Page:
Rain gardens are a great way to add an aesthetic element that serves a purpose besides being pleasant to look at. A rain garden has numerous advantages- bird/butterfly habitat, reduces mosquito breeding, conserves water, filters off pollutants, enhance sidewalk appeal etc…
Antelope Creek, which runs through the heart of Lincoln, has been removed from the national list of impaired waters.
Antelope Creek’s E. coli bacteria levels were more than 25 times the water quality standard when it was added to the Clean Water Act list of impaired waters in 2004.
Fifteen stormwater quality improvement projects, two major flood control projects, rain gardens, and permeable pavers have not only cleaned the creek, but made a viable outdoor recreation area with about eleven miles of bike trail.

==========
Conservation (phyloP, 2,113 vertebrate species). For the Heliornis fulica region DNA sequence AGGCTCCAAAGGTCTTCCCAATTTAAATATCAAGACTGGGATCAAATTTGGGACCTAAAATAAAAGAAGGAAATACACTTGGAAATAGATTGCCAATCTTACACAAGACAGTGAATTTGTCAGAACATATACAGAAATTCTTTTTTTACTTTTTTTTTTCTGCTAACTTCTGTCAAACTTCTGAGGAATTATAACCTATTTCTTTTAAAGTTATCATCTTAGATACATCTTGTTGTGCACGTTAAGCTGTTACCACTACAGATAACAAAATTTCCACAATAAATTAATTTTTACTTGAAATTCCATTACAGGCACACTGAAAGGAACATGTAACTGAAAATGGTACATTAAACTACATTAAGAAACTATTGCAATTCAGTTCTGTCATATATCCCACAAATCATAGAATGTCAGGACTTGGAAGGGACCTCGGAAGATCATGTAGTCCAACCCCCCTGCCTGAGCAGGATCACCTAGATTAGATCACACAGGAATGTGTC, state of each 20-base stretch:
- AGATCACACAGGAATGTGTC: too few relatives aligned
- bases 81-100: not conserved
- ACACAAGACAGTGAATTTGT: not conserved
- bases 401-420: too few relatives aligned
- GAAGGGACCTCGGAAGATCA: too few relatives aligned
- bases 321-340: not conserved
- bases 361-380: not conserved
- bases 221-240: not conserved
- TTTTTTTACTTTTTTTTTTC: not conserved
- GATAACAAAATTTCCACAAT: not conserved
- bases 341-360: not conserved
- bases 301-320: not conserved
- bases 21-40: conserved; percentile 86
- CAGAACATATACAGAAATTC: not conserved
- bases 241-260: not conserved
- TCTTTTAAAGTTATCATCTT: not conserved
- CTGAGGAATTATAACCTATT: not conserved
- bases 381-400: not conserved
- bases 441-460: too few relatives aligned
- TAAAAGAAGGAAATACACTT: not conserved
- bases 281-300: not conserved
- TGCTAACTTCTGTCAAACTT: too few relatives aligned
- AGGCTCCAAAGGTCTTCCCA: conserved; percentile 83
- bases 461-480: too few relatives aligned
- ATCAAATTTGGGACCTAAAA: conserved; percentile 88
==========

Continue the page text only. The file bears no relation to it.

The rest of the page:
Photo: Antelope Creek November 2014, L. Sato
Rain gardens capture and infiltrate runoff from roofs, driveways, and other impervious surfaces. Rain gardens not only recharge groundwater supplies, but also clean out pollutants, create pollinator habitat, increase property value, and provide year round visual interest for your home.
Check out this interactive rain garden animation from UNL extension.